Oh noooo, a new article in The Atlantic says that the huge increase in the numbers of visitors to Antarctica in recent years may be making the penguins sick.
A team led by Wray Grimaldi of the University of Otago in New Zealand found multiple infectious agents, including Salmonella and E. coli bacteria and West Nile virus in captive penguins dating back to 1947. A paper based on the team’s work published this month in the journal Polar Biology (paywall) reports that outbreaks of disease from those pathogens have killed thousands of penguins over the years.
I sure hope our intrepid polar explorer kitteh didn’t bring along any toxoplasmosis from home.
I love to watch animal documentaries on TV. I even own Planet Earth on HD-DVD (I know, I know, serious technology miscalculation there). One of the most beautiful animals I’ve seen documented is the leopard seal. Leopard seals are named for their spotted pelts and can grow to be as large as polar bears. They are thought to be brutal and ruthless killers of penguins, fish and sometimes humans. I recently saw a TED talk by an arctic wildlife photographer (Paul Nicklen) who ran into some leopard seals while shooting penguins. Turns out these seals aren’t always bent on “kill and destroy”. The seal tried to entice him by delivering a freshly killed penguin to him and tried to feed it to his camera.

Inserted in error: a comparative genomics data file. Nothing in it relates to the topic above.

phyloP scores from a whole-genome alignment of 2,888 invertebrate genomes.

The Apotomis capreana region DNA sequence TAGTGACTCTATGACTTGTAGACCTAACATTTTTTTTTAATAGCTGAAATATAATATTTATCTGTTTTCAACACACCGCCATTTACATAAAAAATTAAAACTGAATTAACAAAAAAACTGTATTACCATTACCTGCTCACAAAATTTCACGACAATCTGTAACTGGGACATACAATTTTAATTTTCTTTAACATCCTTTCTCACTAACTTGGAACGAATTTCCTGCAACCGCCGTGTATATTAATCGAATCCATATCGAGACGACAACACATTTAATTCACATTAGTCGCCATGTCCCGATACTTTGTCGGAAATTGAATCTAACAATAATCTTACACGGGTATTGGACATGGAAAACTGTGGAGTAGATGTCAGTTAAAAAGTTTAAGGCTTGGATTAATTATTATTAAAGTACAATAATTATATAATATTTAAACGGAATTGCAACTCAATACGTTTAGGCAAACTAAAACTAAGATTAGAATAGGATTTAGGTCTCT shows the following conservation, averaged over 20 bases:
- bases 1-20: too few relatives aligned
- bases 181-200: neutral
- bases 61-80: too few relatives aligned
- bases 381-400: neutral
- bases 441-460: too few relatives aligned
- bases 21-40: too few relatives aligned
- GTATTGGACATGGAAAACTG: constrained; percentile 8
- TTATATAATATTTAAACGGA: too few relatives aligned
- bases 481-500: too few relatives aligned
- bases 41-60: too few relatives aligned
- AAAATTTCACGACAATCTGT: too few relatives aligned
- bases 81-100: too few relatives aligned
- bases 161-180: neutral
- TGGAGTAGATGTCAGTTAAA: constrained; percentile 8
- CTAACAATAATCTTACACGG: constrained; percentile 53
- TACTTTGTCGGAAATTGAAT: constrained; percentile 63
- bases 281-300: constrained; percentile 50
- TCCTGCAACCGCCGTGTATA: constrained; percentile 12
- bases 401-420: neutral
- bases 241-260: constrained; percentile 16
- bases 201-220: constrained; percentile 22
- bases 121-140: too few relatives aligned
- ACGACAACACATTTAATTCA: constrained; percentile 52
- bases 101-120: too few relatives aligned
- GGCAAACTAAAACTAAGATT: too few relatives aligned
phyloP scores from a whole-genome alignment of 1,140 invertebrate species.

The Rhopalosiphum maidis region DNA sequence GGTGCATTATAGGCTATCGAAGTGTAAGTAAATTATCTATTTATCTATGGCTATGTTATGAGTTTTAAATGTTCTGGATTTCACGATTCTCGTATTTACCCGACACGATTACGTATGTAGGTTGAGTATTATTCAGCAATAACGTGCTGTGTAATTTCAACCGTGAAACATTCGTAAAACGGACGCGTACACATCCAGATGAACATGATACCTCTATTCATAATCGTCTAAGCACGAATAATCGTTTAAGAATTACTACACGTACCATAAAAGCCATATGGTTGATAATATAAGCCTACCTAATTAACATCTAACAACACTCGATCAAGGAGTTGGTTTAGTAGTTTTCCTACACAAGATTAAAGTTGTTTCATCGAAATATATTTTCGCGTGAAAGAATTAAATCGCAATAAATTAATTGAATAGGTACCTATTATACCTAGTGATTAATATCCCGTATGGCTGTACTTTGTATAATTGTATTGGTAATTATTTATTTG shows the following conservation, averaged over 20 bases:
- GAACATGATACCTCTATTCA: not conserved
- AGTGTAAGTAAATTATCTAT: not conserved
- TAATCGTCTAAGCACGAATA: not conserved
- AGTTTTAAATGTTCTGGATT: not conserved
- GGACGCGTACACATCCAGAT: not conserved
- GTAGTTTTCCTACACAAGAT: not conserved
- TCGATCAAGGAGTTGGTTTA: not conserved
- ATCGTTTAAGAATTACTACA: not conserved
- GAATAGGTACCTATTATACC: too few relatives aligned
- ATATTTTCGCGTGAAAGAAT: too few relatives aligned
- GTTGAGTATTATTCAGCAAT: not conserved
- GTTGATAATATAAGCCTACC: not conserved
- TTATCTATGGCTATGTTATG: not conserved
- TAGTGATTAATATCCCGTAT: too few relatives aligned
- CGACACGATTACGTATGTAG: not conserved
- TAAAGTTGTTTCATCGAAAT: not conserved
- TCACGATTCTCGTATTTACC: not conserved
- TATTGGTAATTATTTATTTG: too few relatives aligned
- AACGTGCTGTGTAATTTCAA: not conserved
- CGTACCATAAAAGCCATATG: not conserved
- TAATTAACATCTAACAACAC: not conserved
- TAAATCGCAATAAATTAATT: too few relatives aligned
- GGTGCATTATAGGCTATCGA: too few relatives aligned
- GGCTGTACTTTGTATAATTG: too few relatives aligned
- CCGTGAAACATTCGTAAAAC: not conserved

While these seals primarily live on larger game, it turns out they are capable of feeding themselves in another way. In Polar Biology, it was reported that these seals can sieve krill out of the water just like whales can. Their teeth are structured in such a way that it’s possible for them to gulp up a cloud of krill and expel the extra water keeping the krill to swallow. While this behavior hasn’t yet been documented in the wild, there’s a possibility that these ultimate predators can snack on teeny tiny krill. Turns out, they are indiscriminate binge-eaters at just about every level of the food-chain!